1. How to not give a F*** (DGAF).
It was the second night of Passover seder this year and I was confident that I had really honed my DGAF disposition — I hadn’t stepped foot in temple, I was dipping the parsley in vodka, and I didn’t have the slightest intention of giving up bread for the week. All in all, I was feeling good, independent, and pretty bad ass. But that all quickly changed when my dog came prancing around the table and, in full view, in front of the fireplace, dropped an enormous deuce. It looked almost like a sacrifice, or an offering, sitting assertively with the fire aglow behind it. We cleaned it up and sanitized the area, but didn’t discover the second, equally prodigious, poop coil until long after eating the afikoman.
And so, in short: My dog — 11 months old, 80 lbs, blonde hair, fiendish smile — let us go through our entire Passover seder, dinner and dessert without so much as a peep about the feces sitting mere inches from our feet. Survey says? Charmingly IDGAF.
2. Good taste.
My dog doesn’t deny herself luxuries, and why would she with that life yolosophy of hers? If I were to guess, I’d say all dogs are high maintenance, and that there’s some sort of correlation between the manufacture or label of an item of clothing, and the way it tastes. Who knows. All I know is I saw my dog literally eating my cashmere sweater, savoring it like it was a cronut or something. I tried getting the sweater back from her by tossing an old pair of Uggs her way, but to no avail. She didn’t even turn her head, as if to imply, Yes, I WOULD rather eat 12-year-old gum off of pavement than those Uggs, while exuding nothing but class.
3. Try everything once.
I’ve only witnessed this canine blasé outlook on food, but then again, we don’t really give dogs much of an opportunity to roam free, do we?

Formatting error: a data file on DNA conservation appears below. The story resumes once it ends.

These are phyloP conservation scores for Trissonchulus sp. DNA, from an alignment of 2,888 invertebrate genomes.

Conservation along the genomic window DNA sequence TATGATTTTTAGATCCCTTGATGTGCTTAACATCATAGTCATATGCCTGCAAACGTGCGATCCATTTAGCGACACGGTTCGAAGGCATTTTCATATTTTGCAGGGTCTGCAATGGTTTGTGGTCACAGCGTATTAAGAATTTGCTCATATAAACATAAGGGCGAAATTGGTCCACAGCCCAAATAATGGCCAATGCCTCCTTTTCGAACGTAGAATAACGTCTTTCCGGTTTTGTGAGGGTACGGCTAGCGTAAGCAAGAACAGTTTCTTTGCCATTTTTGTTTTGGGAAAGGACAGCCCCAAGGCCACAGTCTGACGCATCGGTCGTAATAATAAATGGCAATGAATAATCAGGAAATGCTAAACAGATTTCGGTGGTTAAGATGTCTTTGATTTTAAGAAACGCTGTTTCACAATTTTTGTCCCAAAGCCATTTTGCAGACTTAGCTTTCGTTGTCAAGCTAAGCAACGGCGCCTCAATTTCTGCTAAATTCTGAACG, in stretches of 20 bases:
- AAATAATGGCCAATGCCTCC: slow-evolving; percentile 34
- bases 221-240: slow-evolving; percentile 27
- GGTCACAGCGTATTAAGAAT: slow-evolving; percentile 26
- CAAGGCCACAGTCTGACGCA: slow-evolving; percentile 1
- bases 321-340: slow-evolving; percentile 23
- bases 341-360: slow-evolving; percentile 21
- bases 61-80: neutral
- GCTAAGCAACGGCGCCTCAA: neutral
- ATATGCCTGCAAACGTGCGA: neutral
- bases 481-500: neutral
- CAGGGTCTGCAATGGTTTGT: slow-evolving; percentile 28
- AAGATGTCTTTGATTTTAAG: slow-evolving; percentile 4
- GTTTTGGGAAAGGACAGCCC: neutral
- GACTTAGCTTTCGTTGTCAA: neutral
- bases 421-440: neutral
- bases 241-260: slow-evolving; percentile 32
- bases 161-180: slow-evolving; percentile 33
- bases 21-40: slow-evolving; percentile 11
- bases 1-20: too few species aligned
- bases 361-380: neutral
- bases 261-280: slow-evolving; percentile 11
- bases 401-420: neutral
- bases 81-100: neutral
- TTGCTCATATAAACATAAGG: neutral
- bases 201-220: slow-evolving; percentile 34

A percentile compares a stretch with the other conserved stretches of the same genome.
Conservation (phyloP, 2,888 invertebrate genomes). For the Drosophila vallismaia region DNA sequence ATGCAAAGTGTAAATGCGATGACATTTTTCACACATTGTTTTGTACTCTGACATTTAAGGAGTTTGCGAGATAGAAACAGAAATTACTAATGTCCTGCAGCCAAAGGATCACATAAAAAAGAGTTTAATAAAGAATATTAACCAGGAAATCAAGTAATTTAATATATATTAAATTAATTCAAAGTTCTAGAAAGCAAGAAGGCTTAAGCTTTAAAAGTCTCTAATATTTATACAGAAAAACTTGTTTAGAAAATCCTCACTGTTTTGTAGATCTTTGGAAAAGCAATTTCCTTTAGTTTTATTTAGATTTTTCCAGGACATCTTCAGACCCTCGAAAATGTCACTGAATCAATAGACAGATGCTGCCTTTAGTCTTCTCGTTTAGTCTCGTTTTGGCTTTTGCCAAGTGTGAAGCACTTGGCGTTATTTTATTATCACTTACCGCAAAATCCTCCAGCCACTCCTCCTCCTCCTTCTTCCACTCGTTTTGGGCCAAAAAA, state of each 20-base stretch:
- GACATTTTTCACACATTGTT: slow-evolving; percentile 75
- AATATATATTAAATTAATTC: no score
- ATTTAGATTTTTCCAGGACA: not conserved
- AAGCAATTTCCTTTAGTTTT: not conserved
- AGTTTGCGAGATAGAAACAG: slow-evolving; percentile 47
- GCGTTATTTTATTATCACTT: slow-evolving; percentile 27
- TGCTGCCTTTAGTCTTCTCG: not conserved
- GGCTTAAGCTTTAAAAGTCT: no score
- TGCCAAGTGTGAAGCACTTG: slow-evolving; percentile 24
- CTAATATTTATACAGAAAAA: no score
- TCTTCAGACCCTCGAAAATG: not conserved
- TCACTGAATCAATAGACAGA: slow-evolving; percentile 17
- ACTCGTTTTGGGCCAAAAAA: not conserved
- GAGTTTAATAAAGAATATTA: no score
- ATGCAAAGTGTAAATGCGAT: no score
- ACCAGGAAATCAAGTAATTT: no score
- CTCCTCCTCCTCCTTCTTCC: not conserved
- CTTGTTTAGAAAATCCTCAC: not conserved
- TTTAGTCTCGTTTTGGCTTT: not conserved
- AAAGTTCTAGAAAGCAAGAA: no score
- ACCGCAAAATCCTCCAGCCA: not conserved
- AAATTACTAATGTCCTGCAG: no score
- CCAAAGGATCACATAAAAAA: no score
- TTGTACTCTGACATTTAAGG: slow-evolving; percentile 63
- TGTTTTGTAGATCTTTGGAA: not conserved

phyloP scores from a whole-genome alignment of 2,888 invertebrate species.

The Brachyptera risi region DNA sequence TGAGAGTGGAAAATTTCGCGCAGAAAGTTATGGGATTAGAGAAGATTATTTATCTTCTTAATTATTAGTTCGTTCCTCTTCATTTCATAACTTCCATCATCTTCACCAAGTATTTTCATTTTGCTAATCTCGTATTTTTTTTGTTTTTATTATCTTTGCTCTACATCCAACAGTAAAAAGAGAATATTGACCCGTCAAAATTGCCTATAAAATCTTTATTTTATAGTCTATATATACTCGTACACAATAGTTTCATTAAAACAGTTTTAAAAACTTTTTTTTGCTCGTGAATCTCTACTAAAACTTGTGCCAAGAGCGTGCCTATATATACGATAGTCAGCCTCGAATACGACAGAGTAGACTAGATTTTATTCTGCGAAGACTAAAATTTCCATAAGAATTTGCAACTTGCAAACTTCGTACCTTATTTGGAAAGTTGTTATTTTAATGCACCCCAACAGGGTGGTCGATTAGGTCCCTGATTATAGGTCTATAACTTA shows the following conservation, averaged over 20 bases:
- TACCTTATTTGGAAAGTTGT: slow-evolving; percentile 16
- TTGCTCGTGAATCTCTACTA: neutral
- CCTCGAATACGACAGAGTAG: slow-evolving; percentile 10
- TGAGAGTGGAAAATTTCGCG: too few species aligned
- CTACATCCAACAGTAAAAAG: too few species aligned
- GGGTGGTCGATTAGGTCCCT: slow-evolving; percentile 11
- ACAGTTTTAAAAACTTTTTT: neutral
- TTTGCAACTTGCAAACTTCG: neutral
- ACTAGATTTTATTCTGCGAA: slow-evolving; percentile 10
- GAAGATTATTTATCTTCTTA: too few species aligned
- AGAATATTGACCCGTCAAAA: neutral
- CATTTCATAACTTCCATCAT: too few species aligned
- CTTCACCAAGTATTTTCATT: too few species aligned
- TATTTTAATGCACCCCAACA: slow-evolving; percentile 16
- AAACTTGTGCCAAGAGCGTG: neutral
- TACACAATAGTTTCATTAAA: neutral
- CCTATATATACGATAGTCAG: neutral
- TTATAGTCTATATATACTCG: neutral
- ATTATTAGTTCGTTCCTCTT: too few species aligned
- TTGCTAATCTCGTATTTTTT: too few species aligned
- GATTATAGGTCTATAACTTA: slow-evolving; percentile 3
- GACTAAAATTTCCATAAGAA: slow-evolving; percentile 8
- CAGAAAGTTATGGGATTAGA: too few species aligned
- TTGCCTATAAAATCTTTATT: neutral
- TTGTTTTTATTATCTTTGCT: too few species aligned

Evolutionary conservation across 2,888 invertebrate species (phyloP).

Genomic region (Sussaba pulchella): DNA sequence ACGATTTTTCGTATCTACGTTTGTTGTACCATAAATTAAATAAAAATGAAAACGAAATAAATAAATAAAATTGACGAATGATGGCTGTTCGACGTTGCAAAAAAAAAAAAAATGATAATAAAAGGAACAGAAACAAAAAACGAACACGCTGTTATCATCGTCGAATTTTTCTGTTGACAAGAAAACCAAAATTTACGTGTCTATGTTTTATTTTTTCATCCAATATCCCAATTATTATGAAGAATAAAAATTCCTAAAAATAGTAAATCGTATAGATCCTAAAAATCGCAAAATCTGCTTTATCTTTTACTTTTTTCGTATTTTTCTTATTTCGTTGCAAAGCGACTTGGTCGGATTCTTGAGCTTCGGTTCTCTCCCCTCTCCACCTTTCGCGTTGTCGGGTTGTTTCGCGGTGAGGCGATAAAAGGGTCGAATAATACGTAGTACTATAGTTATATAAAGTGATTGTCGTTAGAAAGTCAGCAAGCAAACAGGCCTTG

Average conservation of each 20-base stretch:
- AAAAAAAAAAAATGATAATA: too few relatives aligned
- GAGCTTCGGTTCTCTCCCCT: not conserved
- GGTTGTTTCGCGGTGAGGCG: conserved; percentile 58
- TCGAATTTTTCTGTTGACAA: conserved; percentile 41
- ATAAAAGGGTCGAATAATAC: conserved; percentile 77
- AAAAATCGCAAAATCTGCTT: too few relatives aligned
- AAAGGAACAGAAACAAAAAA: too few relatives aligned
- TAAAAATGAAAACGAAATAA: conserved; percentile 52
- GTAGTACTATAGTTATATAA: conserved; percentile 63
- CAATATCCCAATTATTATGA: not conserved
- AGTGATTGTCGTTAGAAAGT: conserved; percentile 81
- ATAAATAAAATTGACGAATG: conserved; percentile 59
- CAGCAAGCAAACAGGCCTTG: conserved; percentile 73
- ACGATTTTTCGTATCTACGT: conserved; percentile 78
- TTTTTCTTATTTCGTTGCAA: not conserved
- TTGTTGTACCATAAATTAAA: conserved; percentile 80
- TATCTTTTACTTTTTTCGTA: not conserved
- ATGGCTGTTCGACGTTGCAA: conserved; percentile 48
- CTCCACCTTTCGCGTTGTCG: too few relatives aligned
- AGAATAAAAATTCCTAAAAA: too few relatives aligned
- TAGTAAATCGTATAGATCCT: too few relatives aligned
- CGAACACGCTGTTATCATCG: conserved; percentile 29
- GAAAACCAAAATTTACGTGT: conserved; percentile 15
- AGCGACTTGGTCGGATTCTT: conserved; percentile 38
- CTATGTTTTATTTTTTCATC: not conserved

I often ask myself why Anthony Bourdain doesn’t just travel to Korea to eat live octopus with a big fluffy golden retriever by his side, instead of some of his usual sidekicks. Bringing a dog would be beneficial to both of them — each testing the other’s food limit. I can see it now — Bourdain, eating a couple Racoon testicles, and polishing off his meal with a Warthog’s rectum, and his dog quickly following suit. Then Bourdain — watching the dog spot a rusty turd on a side-street and lick it clean — is suddenly compelled to one-up his partner and do the same. Each challenging the other to push themselves one step further.
4. Unshakable happiness.
In a recent episode of Louie, resident sage Dr. Bigelow was walking his 3-legged dog when Louie stopped him to ask for girl advice. Dr. B. tells him to look a the dog. “How many legs does it have?” Louie answers “three” and the doctor replies,
The answer is, it has plenty of legs. Had four, but a coyote in Poughkeepsie chewed the other one off.
Look at his face. Perfectly happy. Belly is full. Just looking, waiting to see what comes next.
You know the only thing happier than a three legged dog? A four-legged dog.
Dogs do have the ability to put things into perspective for us. They’re rarely ever not happy and they find pleasure in the most mundane things. They’re perennially ignorant and so constantly elated. And if they do get sad, it’s only because they’re craving human contact — not because they binged on doughnuts the night before.
5. The futility in playing games.
No deliberate delays in answering your texts, no trying to make you jealous — nothing! If a dog is crushing hard, you’ll know it. Mainly because they cut right to the chase with immediate nose-to-butt contact. And I know what you’re thinking: Where’s the romance in that? Well you’d be surprised how much tickle lies in one little nose-hair.
6. A YOLO attitude.
It’s their lifelong maxim, and the reason why it takes them about 3.5 seconds to decide, You know what? Fuck it, why not, I’ll only live once! as they mount the rear end of a Yorkie and start humping her in the middle of Madison Avenue. Their nonchalance is unparalleled and commendable, and it never wavers. Me? I’m sitting here debating whether or not to add a San Pellegrino to my meal and be robbed of three, very useful, dollars when my mom calls to tell me that my dog pooped out a five-dollar bill today. When she finished her “business,” she apparently skipped right off into a down comforter with her head held high.
7. All rules are subject to change.
In a dog’s world, rules are malleable, and only because they said so. They don’t let arbitrary regulations hold them back, that’s all; they’re quick-witted like that. My dog, for instance, knows she’s not allowed on the couch but, more importantly, she also knows that no one is going to say “no” to her if she jumps on them while they’re on the couch, walks on their head, and then sits down on their face.